We can only guess what was going on in their minds. All I can say is I think this little kitten just made a new friend who'll help her feel less alone in the world and I wish them both well.
I just want to know that if Katherine yells at her dog, do people in the room, duck?
Two months ago, I rescued Basil & Nigel from certain death. Either way you looked at it, these cats were going to die. If it wasn't due to them being on death row at the shelter, it was going to be from being so grossly overweight. We had to do something FAST to save these big boys.
©2011 Betsy Merchant. Two months ago, Nigel, left with brother Basil, right, sat in a cage at Henry Co., waiting for a miracle.
We began giving them good food, but in carefully controlled portions. Both cats struggled with being very shy. They didn't even want to eat much, at first, but with carful coaxing, they began to come out of their shells. We don't know what their past was like, but it's very possible they were in a confined space and were probably left with a huge bowl of dry food nearby. All they could do is eat. Nigel had sores on his belly from laying in his own urine-a sure sign he may have spent a long period of time with little to no room to move around before he was dumped at the shelter.
Basil & Nigel were transported to the Humane Society of Forsyth County because I had no room to take them to my home in Connecticut. I've worked with Jennifer H. who is in charge of shelter intake. She loved the big boys and offered them space at the shelter. You can read more about their story HERE and HERE
©2011 Jennifer. H. Basil, slimming down to 20 pounds (with more yet to lose) and lookin' fine!
Basil and Nigel didn't do well at the shelter. Clearly, they were terrified. Jennifer took them to her home, where they still have a tough time overcoming their shyness. They've been though a lot and lived in many places over the past few months. No wonder they're struggling.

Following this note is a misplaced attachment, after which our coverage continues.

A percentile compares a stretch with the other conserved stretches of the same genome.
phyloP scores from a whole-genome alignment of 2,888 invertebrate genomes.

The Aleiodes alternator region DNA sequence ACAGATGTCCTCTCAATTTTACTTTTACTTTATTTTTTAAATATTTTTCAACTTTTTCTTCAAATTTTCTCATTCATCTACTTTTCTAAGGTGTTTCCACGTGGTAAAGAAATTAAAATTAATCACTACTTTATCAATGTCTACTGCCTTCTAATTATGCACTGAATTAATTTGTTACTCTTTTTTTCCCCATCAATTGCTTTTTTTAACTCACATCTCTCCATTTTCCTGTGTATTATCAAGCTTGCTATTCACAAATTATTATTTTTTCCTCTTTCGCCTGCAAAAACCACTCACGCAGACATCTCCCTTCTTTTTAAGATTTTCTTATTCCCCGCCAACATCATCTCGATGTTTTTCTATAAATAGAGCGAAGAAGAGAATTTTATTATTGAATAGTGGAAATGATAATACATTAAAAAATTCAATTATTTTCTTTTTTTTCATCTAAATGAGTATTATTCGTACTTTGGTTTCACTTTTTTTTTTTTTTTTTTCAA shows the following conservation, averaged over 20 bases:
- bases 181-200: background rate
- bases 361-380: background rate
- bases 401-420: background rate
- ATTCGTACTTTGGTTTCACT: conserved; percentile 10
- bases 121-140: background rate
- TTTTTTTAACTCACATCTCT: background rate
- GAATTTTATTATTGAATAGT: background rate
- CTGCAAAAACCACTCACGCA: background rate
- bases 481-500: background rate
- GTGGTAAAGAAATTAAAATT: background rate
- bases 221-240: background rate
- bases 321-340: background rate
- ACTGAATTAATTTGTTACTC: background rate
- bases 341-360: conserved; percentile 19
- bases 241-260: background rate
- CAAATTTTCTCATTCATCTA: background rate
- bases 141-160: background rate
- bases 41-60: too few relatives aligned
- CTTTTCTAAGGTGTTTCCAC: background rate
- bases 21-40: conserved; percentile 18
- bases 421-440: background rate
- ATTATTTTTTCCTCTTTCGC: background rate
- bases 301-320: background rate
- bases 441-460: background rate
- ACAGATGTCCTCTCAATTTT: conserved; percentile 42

©2011 Jennifer. H. Basil, still shy, though.
These boys still need a forever home. Their Petfinder Ads are HERE and HERE Please let your siamese-loving friends know about this special duo. There's some hope that a very wonderful family may adopt them both, but right now they still need to slim down and gain some confidence. They're in really good hands and Jennifer H. loves them dearly. She's been very compassionate regarding their care-especially getting them out of the shelter when she saw they were regressing. Way to go, Jennifer. Thank you so much for doing right by these boys!
Last week sucked the life out of me. It was a cumulative effect of the stress of caring for Bob during the last weeks of his life, then watching Bob lose his battle with cancers, then the three little orange kittens dying and so many other things. Pretty much everything that's not an emergency has been kicked to the wayside. I'm just wiped out and sick with a nasty chest cold. After 10 days I think I'm finally starting to feel somewhat better, but now I have a mountain of things to catch up on. I'm still trying to write “thank you” notes to donors from months ago and catch up on posts for cats in need and somehow try to figure out how I'm going to pay the mortgage next month.
©2011 Maria S. Mikey!
Yesterday I sat in bed and felt guilty, but I really needed to zone out. Things have been very difficult in the house since before Bob died. Everyone needs a break and there's just no way to get one.
Right after Bob died, many of the cats started peeing all over the house. It's been a nightmare. We know that Nicky, one of the big boys, is peeing and pooping inappropriately. He's peed into a cat food bowl that was sitting on the floor. Great aim, but shocking, since he did it right in front of me. Of course, he needs to go to the Vet. We have to rule out illness, but we also just dropped $800. on Nora's (Nicky's sister) emergency dental. Nicky is due for a wellness exam, blood work and urinalysis. Maybe he's not feeling well, but odds are this is the result of the “pecking order” in the house changing.
I upped the number of SSScats and Feliway diffusers. I ordered Spirit Essences from Jackson Galaxy. Sam and I are working with the cats to keep them calm, but Sam and I have not been getting along at all. We don't fight, but we don't talk, either. I know it stresses the cats out. If for no other reason, we had to fix that, too.
©2011 Robin A.F. Olson. Free at last, the DOOD relaxes on a cat tree in the living room.
Then there is the DOOD. Finally freed from two-month quarantine and not sick with Feline Leukemia, his debut into the rest of the house was probably going to spark more flare ups between the other cats and cause even more peeing. I knew it would probably be temporary, but that didn't make the fact that Nicky peed onto my family's heirloom oriental rug any easier to take.
Life is about managing change. Things are always in flux, but how do you deal with it when it all feels like too much?